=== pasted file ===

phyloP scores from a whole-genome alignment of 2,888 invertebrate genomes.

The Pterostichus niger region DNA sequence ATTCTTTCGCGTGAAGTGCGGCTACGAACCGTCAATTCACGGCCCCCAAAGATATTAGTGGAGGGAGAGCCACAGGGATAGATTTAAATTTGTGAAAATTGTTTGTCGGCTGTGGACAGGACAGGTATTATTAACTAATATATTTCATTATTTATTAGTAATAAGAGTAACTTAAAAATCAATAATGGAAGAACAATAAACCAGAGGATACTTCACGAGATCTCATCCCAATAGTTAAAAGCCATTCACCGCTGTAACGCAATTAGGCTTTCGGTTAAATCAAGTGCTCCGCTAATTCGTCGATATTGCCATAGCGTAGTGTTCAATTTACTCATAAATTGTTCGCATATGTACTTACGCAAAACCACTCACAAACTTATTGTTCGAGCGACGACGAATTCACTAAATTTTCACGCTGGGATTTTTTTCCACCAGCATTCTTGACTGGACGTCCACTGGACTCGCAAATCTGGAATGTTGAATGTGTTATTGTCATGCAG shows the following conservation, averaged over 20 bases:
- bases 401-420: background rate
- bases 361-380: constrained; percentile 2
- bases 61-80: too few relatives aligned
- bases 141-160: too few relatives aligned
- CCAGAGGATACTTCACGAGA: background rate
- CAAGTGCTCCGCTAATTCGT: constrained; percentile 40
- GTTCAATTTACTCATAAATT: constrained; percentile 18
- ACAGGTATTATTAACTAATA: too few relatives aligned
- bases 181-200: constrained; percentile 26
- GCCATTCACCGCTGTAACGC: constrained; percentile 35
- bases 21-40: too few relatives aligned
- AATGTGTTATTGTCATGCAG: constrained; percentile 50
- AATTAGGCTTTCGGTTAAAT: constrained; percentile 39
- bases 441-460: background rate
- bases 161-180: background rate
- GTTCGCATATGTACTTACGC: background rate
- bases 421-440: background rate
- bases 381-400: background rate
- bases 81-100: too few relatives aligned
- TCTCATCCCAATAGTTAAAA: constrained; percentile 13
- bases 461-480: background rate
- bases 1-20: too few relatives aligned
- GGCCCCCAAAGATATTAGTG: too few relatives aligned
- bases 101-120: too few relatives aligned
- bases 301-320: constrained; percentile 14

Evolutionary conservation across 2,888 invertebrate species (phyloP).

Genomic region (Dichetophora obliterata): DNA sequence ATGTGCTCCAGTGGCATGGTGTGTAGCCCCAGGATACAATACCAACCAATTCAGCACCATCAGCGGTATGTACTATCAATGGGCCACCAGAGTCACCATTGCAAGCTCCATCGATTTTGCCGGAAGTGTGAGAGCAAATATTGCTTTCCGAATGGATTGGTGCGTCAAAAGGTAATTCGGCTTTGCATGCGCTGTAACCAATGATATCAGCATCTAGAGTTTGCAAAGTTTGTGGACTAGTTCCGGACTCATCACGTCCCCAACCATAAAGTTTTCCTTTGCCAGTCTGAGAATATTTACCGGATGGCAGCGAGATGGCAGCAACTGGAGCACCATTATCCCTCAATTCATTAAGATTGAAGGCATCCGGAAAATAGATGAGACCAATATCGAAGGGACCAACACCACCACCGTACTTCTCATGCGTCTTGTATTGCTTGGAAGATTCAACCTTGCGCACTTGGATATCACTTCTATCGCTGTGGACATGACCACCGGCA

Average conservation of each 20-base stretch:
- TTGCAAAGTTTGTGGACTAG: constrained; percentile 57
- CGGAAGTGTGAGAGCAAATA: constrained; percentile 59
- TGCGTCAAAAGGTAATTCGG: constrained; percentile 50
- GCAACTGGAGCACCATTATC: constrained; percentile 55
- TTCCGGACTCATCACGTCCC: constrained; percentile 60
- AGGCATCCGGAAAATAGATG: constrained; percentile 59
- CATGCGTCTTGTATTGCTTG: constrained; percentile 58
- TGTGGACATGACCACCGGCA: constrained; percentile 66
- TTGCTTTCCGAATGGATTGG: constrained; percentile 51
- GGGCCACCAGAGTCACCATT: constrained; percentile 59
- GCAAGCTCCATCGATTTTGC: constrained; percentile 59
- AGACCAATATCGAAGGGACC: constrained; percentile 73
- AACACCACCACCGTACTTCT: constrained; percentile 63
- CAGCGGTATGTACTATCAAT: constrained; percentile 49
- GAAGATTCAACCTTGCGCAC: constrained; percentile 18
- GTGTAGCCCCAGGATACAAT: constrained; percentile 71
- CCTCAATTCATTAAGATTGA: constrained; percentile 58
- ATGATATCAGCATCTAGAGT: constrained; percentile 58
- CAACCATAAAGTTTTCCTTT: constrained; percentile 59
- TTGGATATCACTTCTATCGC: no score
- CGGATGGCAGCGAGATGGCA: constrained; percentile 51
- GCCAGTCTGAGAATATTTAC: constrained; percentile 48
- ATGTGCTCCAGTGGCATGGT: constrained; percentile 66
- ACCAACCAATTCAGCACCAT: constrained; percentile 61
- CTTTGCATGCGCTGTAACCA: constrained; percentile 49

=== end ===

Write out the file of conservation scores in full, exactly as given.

phyloP scores from a whole-genome alignment of 2,888 invertebrate genomes.

The Pterostichus niger region DNA sequence ATTCTTTCGCGTGAAGTGCGGCTACGAACCGTCAATTCACGGCCCCCAAAGATATTAGTGGAGGGAGAGCCACAGGGATAGATTTAAATTTGTGAAAATTGTTTGTCGGCTGTGGACAGGACAGGTATTATTAACTAATATATTTCATTATTTATTAGTAATAAGAGTAACTTAAAAATCAATAATGGAAGAACAATAAACCAGAGGATACTTCACGAGATCTCATCCCAATAGTTAAAAGCCATTCACCGCTGTAACGCAATTAGGCTTTCGGTTAAATCAAGTGCTCCGCTAATTCGTCGATATTGCCATAGCGTAGTGTTCAATTTACTCATAAATTGTTCGCATATGTACTTACGCAAAACCACTCACAAACTTATTGTTCGAGCGACGACGAATTCACTAAATTTTCACGCTGGGATTTTTTTCCACCAGCATTCTTGACTGGACGTCCACTGGACTCGCAAATCTGGAATGTTGAATGTGTTATTGTCATGCAG shows the following conservation, averaged over 20 bases:
- bases 401-420: background rate
- bases 361-380: constrained; percentile 2
- bases 61-80: too few relatives aligned
- bases 141-160: too few relatives aligned
- CCAGAGGATACTTCACGAGA: background rate
- CAAGTGCTCCGCTAATTCGT: constrained; percentile 40
- GTTCAATTTACTCATAAATT: constrained; percentile 18
- ACAGGTATTATTAACTAATA: too few relatives aligned
- bases 181-200: constrained; percentile 26
- GCCATTCACCGCTGTAACGC: constrained; percentile 35
- bases 21-40: too few relatives aligned
- AATGTGTTATTGTCATGCAG: constrained; percentile 50
- AATTAGGCTTTCGGTTAAAT: constrained; percentile 39
- bases 441-460: background rate
- bases 161-180: background rate
- GTTCGCATATGTACTTACGC: background rate
- bases 421-440: background rate
- bases 381-400: background rate
- bases 81-100: too few relatives aligned
- TCTCATCCCAATAGTTAAAA: constrained; percentile 13
- bases 461-480: background rate
- bases 1-20: too few relatives aligned
- GGCCCCCAAAGATATTAGTG: too few relatives aligned
- bases 101-120: too few relatives aligned
- bases 301-320: constrained; percentile 14

Evolutionary conservation across 2,888 invertebrate species (phyloP).

Genomic region (Dichetophora obliterata): DNA sequence ATGTGCTCCAGTGGCATGGTGTGTAGCCCCAGGATACAATACCAACCAATTCAGCACCATCAGCGGTATGTACTATCAATGGGCCACCAGAGTCACCATTGCAAGCTCCATCGATTTTGCCGGAAGTGTGAGAGCAAATATTGCTTTCCGAATGGATTGGTGCGTCAAAAGGTAATTCGGCTTTGCATGCGCTGTAACCAATGATATCAGCATCTAGAGTTTGCAAAGTTTGTGGACTAGTTCCGGACTCATCACGTCCCCAACCATAAAGTTTTCCTTTGCCAGTCTGAGAATATTTACCGGATGGCAGCGAGATGGCAGCAACTGGAGCACCATTATCCCTCAATTCATTAAGATTGAAGGCATCCGGAAAATAGATGAGACCAATATCGAAGGGACCAACACCACCACCGTACTTCTCATGCGTCTTGTATTGCTTGGAAGATTCAACCTTGCGCACTTGGATATCACTTCTATCGCTGTGGACATGACCACCGGCA

Average conservation of each 20-base stretch:
- TTGCAAAGTTTGTGGACTAG: constrained; percentile 57
- CGGAAGTGTGAGAGCAAATA: constrained; percentile 59
- TGCGTCAAAAGGTAATTCGG: constrained; percentile 50
- GCAACTGGAGCACCATTATC: constrained; percentile 55
- TTCCGGACTCATCACGTCCC: constrained; percentile 60
- AGGCATCCGGAAAATAGATG: constrained; percentile 59
- CATGCGTCTTGTATTGCTTG: constrained; percentile 58
- TGTGGACATGACCACCGGCA: constrained; percentile 66
- TTGCTTTCCGAATGGATTGG: constrained; percentile 51
- GGGCCACCAGAGTCACCATT: constrained; percentile 59
- GCAAGCTCCATCGATTTTGC: constrained; percentile 59
- AGACCAATATCGAAGGGACC: constrained; percentile 73
- AACACCACCACCGTACTTCT: constrained; percentile 63
- CAGCGGTATGTACTATCAAT: constrained; percentile 49
- GAAGATTCAACCTTGCGCAC: constrained; percentile 18
- GTGTAGCCCCAGGATACAAT: constrained; percentile 71
- CCTCAATTCATTAAGATTGA: constrained; percentile 58
- ATGATATCAGCATCTAGAGT: constrained; percentile 58
- CAACCATAAAGTTTTCCTTT: constrained; percentile 59
- TTGGATATCACTTCTATCGC: no score
- CGGATGGCAGCGAGATGGCA: constrained; percentile 51
- GCCAGTCTGAGAATATTTAC: constrained; percentile 48
- ATGTGCTCCAGTGGCATGGT: constrained; percentile 66
- ACCAACCAATTCAGCACCAT: constrained; percentile 61
- CTTTGCATGCGCTGTAACCA: constrained; percentile 49